Shropshire Star

Shropshire Farming Talk: Jeremy Clarkson's show has done much for British agriculture

With Clarkson’s Farm the most watched show on Amazon Prime, Jeremy Clarkson has undoubtedly been successful with telling his story to the masses.

Shropshire Star farming column columnist James Neame, Rural Surveyor, Nock Deighton Agricultural LLP .

The story, however, is one faced by farmers on a daily basis.

Jeremy’s portrayal of farming is an honest reflection of the daily hurdles farmers face, from TB to bureaucracy and Brexit to local planning authorities, albeit with a comical twist aided by his team.

The charismatic approach and articulate manner in which the show is executed appears to have done more for British agriculture than any preceding show.

However, as remarked by Jeremy, the rising financial pressures faced by farmers from fertiliser and fuel prices to interest rates having increased is a stark reality faced by all of us.

As we enter the 2023 Basic Payment Scheme application window, we are all yet again reminded of the reduction in subsidy.

We are seeing increasingly more enquiries regarding Countryside Stewardship and have already had a few application meetings for the Sustainable Farming Incentive.

These will not be a replacement to the area-based payments that we have grown used to and will require a higher level of input to achieve the output.

The current budget for environmental schemes is only guaranteed until the next election so it will be interesting to see the uptake of these schemes over the coming years given the further reduction in BPS payments.

With potential financial pressures looming, now is the time to sit down, put the kettle on and take a good look at your farming business.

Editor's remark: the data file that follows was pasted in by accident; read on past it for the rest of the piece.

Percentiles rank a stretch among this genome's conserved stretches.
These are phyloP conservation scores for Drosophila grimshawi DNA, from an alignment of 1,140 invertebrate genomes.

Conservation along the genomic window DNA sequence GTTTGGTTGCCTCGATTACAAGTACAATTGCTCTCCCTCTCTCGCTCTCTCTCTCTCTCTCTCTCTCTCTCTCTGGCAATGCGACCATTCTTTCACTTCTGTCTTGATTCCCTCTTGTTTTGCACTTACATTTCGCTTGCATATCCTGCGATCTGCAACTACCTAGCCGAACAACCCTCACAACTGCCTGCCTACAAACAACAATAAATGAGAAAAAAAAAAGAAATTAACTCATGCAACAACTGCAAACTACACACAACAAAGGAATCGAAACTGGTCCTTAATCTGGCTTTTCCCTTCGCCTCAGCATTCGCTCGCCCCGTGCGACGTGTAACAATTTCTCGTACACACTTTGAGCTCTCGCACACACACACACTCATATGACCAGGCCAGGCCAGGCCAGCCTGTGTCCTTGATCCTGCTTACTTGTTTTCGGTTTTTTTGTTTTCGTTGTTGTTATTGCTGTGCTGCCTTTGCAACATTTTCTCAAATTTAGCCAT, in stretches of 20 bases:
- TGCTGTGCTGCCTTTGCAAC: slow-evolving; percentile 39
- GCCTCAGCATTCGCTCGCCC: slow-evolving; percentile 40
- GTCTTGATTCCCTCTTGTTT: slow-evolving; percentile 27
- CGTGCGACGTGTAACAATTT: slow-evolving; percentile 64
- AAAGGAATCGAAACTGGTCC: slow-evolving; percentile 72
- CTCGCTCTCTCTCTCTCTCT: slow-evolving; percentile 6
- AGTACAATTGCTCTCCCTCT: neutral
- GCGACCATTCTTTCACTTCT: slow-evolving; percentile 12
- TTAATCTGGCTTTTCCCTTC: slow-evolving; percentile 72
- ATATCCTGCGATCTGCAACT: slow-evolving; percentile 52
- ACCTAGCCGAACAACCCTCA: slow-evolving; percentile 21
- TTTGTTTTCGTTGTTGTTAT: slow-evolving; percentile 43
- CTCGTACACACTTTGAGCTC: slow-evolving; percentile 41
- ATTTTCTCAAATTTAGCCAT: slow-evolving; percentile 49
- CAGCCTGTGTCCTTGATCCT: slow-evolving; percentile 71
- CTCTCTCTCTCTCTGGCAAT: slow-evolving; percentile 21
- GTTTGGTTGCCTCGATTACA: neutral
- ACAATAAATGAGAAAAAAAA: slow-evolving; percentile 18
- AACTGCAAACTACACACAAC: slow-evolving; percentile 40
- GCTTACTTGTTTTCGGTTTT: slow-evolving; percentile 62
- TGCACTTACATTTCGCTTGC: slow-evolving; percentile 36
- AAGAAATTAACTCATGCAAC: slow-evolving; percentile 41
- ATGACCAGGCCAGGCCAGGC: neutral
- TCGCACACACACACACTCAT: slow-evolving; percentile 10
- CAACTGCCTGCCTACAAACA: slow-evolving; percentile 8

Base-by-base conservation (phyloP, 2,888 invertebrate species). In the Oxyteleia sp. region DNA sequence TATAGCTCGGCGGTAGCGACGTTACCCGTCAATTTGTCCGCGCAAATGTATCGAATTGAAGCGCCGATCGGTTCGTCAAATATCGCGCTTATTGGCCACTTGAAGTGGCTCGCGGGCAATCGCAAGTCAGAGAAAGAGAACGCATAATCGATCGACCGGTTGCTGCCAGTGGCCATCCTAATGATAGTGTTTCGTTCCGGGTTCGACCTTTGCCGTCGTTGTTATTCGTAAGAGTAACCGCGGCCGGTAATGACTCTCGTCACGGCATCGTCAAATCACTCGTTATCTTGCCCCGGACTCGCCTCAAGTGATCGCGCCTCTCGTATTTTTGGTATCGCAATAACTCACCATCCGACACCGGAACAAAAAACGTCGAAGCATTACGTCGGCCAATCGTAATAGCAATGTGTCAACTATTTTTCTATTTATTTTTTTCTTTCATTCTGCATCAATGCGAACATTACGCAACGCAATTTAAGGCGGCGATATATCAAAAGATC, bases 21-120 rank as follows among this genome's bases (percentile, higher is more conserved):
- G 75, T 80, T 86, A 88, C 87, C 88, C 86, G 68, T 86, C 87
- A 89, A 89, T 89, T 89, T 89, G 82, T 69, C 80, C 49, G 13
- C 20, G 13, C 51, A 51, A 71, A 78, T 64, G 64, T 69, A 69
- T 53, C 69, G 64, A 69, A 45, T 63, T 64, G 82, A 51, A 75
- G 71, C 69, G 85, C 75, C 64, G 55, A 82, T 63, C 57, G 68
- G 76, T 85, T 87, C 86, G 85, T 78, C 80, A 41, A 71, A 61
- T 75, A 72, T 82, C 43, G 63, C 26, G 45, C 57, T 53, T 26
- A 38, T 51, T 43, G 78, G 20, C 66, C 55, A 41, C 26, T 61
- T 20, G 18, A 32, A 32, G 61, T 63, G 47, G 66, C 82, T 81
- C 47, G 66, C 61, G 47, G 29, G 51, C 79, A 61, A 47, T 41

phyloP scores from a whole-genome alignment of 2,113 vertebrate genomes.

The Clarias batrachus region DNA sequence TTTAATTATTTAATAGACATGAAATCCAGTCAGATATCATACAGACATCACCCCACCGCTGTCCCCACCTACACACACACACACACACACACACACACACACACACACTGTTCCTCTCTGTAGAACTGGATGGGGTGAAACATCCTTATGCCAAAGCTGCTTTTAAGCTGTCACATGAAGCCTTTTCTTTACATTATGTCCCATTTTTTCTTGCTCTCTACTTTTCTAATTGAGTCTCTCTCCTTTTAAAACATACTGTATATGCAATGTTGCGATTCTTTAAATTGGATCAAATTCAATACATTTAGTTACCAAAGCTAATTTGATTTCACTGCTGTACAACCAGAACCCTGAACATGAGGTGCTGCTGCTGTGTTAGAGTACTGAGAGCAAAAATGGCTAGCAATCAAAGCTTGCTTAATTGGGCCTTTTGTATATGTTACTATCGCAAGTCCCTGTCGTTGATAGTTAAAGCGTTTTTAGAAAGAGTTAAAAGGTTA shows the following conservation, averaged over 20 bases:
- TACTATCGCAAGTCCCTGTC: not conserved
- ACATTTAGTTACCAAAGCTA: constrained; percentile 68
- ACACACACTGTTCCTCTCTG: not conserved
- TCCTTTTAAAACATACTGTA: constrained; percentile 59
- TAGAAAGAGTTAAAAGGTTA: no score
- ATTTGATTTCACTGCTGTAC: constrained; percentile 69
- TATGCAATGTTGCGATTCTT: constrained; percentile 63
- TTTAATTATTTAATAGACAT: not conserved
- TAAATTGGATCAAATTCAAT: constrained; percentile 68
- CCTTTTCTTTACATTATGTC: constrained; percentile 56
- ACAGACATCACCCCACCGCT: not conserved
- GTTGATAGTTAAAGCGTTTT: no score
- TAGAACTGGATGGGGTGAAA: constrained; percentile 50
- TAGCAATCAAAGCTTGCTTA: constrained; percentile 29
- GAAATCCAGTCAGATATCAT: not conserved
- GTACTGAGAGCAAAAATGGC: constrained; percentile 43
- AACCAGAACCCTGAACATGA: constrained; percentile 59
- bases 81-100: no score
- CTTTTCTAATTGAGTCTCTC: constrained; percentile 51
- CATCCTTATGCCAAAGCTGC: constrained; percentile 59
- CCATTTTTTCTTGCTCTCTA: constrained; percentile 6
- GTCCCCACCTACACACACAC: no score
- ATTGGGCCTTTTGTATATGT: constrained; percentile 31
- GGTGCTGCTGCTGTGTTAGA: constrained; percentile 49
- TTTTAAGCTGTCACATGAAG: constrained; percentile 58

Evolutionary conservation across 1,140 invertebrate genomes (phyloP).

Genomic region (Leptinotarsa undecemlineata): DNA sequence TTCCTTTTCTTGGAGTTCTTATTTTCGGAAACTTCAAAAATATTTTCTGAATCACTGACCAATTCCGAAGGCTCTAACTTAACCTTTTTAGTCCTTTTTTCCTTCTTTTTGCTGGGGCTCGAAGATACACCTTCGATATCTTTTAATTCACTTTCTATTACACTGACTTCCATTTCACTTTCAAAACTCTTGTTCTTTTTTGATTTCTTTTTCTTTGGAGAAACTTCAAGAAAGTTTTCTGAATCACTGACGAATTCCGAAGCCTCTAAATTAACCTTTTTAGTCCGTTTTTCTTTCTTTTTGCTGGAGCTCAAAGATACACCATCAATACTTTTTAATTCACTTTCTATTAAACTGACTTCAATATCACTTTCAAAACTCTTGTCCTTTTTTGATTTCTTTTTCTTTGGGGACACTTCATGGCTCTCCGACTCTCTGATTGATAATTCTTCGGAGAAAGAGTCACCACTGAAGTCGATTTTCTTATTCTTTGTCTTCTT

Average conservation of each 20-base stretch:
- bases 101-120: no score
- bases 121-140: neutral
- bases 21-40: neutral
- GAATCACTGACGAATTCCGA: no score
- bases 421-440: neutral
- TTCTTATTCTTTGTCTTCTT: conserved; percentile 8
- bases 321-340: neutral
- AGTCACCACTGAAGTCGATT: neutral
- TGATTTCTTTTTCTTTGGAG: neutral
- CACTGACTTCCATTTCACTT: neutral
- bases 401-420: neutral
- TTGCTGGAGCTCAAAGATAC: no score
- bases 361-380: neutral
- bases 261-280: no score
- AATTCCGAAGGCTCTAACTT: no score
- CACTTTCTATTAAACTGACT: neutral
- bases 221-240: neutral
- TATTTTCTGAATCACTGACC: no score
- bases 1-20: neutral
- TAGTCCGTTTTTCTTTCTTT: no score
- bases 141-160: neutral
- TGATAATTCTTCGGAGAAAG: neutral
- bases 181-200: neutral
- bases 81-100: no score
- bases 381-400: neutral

The efficiency of your assets will need to be reviewed to ensure that you are maximising the returns from your farming business. Whilst costs have dropped from the highs of last year, the impact of subsidy reduction will be increasingly prevalent. There are ways to mitigate these costs, whether that be from lower input methods of farming or, as Jeremy Clarkson is trying, diversification.

We have had the pleasure of knowing our subsidy payments will reduce over a number of years and should embrace this transition period.

With only a 50 per cent payment next year, now is the time to (if you haven’t already done so) review your business and highlight the areas where efficiency could be improved.

Sustainability, a buzz word usually attributed to the environment, will become increasingly important from an economic perspective. Good management will be critical over the coming years to navigate the changes ahead.

As Lady Grantham said in Downton Abbey, “I think the more adaptable we are, the more chance we have of getting through”.

From experience, farmers are both adaptable and resilient and will be ready to make the necessary changes. Just make sure you plan for those changes.

James Neame, Nock Deighton

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